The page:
City - Religion - Capitalism | Muhammad-Ali-Moschee in Cairo / Interfaith Chapel at Atlanta airport | Cornell University Library / Paulo Ordoveza, CC BY 2.0, Collage
Angelika Neuwirth and José Casanova examine the role of religion as a catalyst of history. They pursue the emergence of the modern religions during late antiquity—before their respective dogmas had taken clear shape—as well as their early confrontations and changes up to today.
Moderated by Bernd M. Scherer & Alexander Kluge
Humanities and cultural scholar, professor of Arabic studies, Freie Universität Berlin. Focuses include the Quran and Quranic exegesis, modern Arabic literature. Sigmund Freud Prize for Scientific Prose 2013.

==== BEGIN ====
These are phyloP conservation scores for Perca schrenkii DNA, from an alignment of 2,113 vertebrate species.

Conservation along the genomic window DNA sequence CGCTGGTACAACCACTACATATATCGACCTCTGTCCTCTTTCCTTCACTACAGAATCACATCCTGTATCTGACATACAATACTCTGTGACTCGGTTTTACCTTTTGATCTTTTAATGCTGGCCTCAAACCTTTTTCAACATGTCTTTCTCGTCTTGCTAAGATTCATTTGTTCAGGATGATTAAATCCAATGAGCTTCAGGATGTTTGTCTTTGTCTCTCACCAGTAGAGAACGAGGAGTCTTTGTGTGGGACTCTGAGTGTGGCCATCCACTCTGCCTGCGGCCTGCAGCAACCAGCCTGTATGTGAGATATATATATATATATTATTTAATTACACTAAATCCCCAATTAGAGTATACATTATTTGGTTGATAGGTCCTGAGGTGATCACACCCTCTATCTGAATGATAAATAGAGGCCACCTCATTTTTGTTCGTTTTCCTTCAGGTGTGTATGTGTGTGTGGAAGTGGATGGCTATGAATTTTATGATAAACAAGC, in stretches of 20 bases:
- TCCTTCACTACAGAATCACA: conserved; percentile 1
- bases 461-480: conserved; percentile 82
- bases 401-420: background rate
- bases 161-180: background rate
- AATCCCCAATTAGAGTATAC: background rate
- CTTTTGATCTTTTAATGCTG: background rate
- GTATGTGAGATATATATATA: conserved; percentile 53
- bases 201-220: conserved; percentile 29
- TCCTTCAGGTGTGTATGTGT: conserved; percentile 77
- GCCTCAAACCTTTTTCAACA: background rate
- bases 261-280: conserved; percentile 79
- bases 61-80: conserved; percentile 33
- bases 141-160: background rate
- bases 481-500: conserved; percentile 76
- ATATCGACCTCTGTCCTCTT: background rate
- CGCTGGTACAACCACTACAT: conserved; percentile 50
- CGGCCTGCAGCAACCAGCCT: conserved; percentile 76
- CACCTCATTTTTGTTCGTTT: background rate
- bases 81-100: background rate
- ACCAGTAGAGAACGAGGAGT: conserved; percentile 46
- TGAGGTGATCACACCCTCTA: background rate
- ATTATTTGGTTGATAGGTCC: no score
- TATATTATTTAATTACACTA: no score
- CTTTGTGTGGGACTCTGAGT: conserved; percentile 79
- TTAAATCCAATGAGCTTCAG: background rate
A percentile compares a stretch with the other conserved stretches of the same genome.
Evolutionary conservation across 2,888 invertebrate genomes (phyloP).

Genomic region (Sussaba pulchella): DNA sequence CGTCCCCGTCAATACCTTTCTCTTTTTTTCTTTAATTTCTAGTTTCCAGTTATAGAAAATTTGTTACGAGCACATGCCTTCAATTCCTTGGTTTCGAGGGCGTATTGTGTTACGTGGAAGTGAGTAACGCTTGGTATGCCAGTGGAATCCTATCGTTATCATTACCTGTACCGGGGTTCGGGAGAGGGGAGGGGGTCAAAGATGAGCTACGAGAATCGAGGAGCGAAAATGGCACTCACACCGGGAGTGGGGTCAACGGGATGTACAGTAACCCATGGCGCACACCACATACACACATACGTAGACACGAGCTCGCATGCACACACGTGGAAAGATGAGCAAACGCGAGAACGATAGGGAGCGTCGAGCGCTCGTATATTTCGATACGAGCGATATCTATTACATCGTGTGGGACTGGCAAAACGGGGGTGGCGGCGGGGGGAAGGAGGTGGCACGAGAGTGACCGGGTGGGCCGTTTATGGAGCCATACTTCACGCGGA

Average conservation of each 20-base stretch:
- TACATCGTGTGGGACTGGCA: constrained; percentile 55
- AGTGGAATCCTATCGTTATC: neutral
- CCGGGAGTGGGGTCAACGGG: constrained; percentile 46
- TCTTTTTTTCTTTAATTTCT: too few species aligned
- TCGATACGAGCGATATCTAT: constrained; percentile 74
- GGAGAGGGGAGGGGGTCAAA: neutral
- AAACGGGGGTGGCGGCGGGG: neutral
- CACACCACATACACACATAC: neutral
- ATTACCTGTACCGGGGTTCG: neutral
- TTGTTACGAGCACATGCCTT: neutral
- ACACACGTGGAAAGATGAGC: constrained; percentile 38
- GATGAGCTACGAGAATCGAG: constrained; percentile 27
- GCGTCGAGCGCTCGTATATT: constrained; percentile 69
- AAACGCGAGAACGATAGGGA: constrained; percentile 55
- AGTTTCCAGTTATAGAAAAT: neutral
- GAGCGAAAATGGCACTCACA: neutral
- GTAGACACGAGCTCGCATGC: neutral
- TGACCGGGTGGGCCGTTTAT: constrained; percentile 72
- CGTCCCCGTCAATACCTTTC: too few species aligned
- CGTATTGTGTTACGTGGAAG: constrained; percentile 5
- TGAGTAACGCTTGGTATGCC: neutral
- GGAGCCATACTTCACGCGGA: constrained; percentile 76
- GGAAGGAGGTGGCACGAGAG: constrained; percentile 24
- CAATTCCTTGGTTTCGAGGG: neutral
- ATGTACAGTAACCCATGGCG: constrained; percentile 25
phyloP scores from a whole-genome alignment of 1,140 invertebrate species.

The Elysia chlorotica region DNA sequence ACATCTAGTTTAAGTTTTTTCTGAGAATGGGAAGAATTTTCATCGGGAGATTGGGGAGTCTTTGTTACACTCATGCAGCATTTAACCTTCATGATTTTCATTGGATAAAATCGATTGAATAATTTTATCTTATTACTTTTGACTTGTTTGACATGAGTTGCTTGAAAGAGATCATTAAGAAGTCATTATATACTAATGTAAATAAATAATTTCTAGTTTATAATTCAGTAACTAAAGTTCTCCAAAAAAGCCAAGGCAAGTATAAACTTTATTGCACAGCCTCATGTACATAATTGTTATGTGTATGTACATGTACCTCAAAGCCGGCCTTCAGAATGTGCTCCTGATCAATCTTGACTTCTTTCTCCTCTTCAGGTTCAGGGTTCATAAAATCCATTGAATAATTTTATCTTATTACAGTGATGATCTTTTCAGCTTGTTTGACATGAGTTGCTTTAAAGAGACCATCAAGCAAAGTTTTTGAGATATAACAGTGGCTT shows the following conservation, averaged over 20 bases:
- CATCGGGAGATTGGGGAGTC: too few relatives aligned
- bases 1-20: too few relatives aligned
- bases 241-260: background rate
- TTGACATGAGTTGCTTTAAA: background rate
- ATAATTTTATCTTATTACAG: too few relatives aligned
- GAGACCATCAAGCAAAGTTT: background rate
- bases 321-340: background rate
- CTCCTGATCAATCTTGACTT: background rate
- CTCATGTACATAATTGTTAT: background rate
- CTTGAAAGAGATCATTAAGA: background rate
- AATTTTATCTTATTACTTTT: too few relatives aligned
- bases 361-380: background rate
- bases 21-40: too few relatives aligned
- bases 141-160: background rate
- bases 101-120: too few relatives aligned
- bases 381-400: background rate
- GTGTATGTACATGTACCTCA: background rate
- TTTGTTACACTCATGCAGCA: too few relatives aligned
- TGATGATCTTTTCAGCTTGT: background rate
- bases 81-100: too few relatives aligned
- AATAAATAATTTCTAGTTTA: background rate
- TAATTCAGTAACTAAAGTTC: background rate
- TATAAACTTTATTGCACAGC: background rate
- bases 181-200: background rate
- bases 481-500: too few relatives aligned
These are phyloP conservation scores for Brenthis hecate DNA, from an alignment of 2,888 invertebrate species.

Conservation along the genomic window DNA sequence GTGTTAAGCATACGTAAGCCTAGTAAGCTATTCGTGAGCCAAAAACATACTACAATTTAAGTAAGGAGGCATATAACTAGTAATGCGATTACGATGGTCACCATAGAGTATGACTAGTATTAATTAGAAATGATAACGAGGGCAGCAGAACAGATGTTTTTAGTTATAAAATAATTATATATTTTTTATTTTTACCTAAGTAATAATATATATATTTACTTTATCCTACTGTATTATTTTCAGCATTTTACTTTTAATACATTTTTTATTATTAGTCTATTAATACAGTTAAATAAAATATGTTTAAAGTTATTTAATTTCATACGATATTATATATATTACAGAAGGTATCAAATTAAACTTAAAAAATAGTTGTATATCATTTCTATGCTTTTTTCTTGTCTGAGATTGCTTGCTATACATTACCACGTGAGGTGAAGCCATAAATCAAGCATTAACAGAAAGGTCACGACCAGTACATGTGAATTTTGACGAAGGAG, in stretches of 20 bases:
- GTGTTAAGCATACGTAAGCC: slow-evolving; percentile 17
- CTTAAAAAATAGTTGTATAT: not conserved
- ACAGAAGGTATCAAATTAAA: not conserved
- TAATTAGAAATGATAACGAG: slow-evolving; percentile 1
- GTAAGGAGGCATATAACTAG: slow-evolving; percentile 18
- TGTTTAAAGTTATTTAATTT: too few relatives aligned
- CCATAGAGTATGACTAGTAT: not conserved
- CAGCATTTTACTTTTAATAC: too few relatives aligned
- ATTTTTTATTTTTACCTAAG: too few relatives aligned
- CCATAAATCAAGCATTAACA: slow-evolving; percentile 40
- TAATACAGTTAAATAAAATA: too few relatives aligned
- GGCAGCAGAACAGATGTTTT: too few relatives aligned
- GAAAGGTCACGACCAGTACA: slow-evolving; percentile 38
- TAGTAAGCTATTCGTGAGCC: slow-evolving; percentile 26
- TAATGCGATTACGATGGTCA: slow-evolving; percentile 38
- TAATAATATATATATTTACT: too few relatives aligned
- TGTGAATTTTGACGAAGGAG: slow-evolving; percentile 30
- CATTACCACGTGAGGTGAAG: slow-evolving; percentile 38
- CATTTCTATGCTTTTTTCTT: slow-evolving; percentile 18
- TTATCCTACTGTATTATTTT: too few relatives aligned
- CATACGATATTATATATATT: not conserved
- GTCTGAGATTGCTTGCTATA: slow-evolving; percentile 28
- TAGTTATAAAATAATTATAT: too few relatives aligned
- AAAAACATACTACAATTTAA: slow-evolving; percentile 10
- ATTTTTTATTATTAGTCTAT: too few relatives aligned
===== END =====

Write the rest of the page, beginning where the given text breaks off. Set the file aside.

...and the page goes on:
Professor of sociology, and senior fellow of the Berkley Center for Religion, Peace, and World Affairs, Georgetown University, Washington, D.C. Author of Public Religions in the Modern World (1994).
Joseph Rustom is a conservation architect and researcher based in Beirut and Berlin. His current research interests also include the urban strategies of religious communities in postwar Beirut.
Gunter Gassner is an architect and Researcher at LSE Cities and Guest Lecturer at the LSE. He is interested in the relationship between financial capitalism and religion as translated into built form with regard to current notions of austerity.